Gannon University Receives Research Grant From NASA
Posted: May 26, 2016
Gannon University has received a $50,000 research grant from
NASA for its Science Mission Directorate's 2015 Undergraduate
Student Instrument Project (USIP) as part of the Student Flight
Research Opportunity program.
Influential in obtaining the grant were Wookwon Lee, Ph.D., an
associate professor of electrical and computer engineering at
Gannon, and Nicholas Conklin, Ph.D., an assistant professor of
physics. Together Conklin and Lee led the grant proposal to help
bring more opportunities to the students in engineering and the
Over the next 18 months, a student team led by faculty will
design a payload for near-space, high-altitude ballooning. The
payload will then go through an eight-hour thermal and vacuum test
in NASA's Columbia Science Balloon Facility in Palestine, Texas in
After testing, the payload will fly aboard the High-Altitude
Student Platform (HASP) and will be launched in Ft. Summer, New
Mexico in September 2017.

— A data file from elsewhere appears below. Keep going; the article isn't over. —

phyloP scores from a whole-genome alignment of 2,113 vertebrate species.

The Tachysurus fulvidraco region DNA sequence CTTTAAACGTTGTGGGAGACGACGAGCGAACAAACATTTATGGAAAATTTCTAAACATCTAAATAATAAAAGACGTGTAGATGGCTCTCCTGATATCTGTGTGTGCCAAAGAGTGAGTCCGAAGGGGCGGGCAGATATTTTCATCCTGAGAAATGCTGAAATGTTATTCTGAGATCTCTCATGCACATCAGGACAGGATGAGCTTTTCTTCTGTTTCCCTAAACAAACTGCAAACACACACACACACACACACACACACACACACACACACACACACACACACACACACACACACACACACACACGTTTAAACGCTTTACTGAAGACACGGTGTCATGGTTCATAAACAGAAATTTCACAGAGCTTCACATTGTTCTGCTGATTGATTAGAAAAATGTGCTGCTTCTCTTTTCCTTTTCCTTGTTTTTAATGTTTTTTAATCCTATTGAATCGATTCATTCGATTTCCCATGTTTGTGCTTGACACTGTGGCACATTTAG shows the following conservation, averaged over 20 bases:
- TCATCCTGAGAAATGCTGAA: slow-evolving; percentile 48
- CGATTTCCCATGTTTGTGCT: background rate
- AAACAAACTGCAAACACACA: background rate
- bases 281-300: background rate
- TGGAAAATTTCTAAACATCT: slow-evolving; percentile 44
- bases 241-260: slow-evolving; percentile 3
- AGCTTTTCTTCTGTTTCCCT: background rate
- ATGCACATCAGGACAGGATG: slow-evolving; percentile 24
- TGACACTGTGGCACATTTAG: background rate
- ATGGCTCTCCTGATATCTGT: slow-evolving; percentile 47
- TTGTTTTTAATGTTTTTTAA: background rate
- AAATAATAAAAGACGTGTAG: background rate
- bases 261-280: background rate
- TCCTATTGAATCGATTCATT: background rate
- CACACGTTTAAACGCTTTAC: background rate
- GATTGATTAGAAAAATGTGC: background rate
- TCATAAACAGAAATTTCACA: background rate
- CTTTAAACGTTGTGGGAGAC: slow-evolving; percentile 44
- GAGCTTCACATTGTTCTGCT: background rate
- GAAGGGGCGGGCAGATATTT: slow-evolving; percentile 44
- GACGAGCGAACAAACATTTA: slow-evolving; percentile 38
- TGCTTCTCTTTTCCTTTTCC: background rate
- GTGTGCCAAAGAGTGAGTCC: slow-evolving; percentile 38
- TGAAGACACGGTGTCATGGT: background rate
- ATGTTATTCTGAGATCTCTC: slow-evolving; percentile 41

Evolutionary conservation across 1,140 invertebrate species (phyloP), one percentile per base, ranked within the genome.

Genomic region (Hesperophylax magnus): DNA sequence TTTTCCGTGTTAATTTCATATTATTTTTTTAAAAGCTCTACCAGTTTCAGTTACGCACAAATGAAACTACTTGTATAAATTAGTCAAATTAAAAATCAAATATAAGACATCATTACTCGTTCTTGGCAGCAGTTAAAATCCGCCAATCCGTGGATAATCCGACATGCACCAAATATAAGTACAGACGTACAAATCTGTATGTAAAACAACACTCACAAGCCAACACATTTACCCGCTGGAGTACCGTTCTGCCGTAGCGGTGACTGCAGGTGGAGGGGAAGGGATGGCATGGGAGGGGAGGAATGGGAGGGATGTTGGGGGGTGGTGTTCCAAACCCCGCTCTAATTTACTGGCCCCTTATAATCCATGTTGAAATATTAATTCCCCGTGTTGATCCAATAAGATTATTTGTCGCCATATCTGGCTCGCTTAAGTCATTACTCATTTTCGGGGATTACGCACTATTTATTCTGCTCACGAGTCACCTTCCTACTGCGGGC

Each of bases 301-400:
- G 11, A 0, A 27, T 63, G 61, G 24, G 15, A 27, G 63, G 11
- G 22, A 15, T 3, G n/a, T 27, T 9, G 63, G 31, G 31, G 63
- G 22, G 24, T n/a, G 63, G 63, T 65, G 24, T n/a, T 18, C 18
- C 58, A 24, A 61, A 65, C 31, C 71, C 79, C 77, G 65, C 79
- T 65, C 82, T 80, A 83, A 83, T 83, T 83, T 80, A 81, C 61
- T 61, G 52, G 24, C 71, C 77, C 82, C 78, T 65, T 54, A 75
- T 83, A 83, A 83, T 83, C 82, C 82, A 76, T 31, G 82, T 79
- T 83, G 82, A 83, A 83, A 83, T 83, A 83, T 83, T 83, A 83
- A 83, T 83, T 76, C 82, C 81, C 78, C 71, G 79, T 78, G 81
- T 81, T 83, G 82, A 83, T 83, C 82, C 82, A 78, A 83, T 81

Gannon's electrical engineering and science programs are not new
to this process, however. In 2013 they received a grant for $49,998
for their first USIP program. The payload was successfully
completed in March 2015 and was launched in Tucson, Ariz., aboard
World View's high-altitude ballooning platform.
In addition to the $50,000 grant from NASA, the Pennsylvania
Space Grant Consortium awarded the University's engineering and
sciences with a $4,700 grant. The grant will be used for sustaining
a higher education program at Gannon.
Lee said the 2016-17 grant will support two undergraduate
research projects: "Experimental Payload Design for HASP 2017
Integration and Launch" and "Tracking Payload Design for
Participation in the Solar Eclipse Ballooning."
"The proposed projects will contribute to creating and
maintaining research opportunities for undergraduate students,
primarily sophomores and juniors, but first-year students are also
encouraged to get involved in NASA mission-related projects early
on," he said.
Conklin said the last grant NASA awarded them allowed them to
provide quality research experiences for over 20 students from
engineering and science programs.
As for this year's NASA grant project, Conklin said, "We have
already assembled an excellent student team and I am very excited
to work with them on this project."